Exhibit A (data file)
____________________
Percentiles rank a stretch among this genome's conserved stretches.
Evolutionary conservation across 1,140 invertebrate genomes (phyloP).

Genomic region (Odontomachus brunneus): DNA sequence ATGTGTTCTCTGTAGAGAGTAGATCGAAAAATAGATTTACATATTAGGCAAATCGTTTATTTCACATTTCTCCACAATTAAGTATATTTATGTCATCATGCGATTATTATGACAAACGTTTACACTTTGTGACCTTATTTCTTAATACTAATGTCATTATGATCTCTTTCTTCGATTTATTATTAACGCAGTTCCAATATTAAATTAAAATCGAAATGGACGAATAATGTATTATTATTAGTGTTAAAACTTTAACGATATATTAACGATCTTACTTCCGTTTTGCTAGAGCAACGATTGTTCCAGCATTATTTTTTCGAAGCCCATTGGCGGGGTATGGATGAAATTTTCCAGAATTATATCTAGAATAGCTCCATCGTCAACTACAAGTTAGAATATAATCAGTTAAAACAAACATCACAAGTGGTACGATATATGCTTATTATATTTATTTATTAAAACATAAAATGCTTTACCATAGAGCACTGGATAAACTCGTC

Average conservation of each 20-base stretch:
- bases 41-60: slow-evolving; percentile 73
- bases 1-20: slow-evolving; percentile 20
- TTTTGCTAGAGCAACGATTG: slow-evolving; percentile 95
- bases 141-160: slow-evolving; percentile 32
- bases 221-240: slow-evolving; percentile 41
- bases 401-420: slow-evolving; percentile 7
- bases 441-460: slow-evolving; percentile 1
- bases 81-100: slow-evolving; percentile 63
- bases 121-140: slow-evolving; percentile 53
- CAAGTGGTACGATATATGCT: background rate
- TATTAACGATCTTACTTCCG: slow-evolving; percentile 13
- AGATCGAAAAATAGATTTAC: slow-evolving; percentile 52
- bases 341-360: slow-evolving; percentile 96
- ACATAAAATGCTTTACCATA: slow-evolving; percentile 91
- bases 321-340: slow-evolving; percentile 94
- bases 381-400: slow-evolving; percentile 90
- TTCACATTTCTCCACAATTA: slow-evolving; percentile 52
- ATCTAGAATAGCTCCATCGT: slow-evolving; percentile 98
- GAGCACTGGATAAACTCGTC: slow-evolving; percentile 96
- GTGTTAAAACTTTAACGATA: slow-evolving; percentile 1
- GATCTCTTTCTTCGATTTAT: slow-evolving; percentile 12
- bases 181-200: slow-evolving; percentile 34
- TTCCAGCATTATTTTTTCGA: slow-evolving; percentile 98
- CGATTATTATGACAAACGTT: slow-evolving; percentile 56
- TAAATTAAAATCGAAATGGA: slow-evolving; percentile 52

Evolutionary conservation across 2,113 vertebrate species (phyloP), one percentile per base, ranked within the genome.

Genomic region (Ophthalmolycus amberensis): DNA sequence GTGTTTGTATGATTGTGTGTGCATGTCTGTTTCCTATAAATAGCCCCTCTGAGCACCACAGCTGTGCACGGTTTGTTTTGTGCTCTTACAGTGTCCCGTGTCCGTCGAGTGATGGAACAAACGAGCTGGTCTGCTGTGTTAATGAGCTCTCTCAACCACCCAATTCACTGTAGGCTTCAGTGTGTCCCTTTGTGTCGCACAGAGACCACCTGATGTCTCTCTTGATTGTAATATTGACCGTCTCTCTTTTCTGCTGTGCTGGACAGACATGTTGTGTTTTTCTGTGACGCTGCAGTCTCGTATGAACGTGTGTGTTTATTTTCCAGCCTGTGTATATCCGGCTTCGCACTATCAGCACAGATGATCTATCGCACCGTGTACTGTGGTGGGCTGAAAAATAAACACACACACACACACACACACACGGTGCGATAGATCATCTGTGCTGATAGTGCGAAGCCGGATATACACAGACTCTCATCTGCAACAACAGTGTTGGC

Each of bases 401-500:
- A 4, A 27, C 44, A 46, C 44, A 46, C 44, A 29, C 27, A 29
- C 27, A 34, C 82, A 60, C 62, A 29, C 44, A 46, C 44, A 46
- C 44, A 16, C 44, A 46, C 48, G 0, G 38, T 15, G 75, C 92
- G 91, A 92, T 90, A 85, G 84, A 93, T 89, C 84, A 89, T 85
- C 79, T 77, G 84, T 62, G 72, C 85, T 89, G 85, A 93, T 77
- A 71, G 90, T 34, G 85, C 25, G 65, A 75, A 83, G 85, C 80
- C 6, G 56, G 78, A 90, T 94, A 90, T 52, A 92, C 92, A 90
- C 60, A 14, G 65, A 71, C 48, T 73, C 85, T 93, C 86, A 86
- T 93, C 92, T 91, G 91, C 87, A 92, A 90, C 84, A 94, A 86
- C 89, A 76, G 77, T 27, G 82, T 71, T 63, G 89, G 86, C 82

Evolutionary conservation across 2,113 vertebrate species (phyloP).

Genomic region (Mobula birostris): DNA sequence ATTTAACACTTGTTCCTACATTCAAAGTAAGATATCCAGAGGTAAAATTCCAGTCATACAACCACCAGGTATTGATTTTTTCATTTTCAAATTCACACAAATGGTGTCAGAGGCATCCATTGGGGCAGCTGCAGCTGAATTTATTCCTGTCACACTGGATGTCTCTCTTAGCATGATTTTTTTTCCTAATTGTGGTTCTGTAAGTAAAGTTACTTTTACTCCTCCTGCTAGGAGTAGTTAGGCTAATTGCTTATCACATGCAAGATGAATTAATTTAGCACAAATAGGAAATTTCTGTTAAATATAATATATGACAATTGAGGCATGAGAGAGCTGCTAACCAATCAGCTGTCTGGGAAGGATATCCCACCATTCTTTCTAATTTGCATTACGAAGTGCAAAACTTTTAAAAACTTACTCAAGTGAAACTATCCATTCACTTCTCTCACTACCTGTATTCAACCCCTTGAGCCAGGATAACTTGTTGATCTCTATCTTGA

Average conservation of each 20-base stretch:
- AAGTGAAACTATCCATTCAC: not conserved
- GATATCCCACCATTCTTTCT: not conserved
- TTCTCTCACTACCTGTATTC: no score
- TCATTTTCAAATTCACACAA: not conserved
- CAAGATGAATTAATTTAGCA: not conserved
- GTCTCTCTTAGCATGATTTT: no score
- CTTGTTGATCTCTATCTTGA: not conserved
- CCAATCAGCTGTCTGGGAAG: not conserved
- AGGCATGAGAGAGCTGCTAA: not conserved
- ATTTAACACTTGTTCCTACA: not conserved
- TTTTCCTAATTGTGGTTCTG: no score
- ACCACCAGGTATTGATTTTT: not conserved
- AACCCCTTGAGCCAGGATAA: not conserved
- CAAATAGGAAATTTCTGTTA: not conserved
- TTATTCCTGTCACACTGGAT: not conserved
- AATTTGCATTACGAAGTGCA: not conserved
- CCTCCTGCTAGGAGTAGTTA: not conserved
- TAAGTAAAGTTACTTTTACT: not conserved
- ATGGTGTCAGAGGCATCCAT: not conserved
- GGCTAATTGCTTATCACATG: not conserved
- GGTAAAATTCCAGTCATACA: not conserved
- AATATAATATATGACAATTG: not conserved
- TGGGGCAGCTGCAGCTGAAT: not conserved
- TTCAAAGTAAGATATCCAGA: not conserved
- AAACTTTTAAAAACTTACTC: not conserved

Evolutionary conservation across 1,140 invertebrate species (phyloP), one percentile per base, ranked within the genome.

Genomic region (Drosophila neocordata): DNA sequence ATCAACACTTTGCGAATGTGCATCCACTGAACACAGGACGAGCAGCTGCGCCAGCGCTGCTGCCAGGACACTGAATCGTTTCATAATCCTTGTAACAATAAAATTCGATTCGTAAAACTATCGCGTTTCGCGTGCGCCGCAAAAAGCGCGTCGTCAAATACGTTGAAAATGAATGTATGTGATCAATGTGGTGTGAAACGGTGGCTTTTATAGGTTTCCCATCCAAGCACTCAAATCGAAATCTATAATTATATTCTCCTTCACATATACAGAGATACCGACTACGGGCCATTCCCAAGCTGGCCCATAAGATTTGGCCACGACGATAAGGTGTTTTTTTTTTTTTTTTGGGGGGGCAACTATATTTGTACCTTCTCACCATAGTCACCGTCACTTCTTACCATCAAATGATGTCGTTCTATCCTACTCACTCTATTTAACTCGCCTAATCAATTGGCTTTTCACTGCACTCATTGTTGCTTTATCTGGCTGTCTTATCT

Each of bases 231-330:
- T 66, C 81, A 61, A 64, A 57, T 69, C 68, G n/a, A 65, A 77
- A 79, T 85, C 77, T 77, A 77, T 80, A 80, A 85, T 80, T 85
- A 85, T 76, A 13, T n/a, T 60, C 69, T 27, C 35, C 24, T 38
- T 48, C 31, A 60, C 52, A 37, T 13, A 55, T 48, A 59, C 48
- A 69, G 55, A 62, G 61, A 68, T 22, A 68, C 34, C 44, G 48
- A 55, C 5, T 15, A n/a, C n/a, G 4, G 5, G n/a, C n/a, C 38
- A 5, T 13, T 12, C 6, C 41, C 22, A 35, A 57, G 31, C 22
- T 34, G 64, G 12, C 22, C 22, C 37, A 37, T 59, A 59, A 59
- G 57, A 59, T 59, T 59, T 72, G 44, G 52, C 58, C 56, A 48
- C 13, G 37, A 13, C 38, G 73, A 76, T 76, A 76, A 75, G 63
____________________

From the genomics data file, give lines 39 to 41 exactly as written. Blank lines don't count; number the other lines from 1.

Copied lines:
- C 6, G 56, G 78, A 90, T 94, A 90, T 52, A 92, C 92, A 90
- C 60, A 14, G 65, A 71, C 48, T 73, C 85, T 93, C 86, A 86
- T 93, C 92, T 91, G 91, C 87, A 92, A 90, C 84, A 94, A 86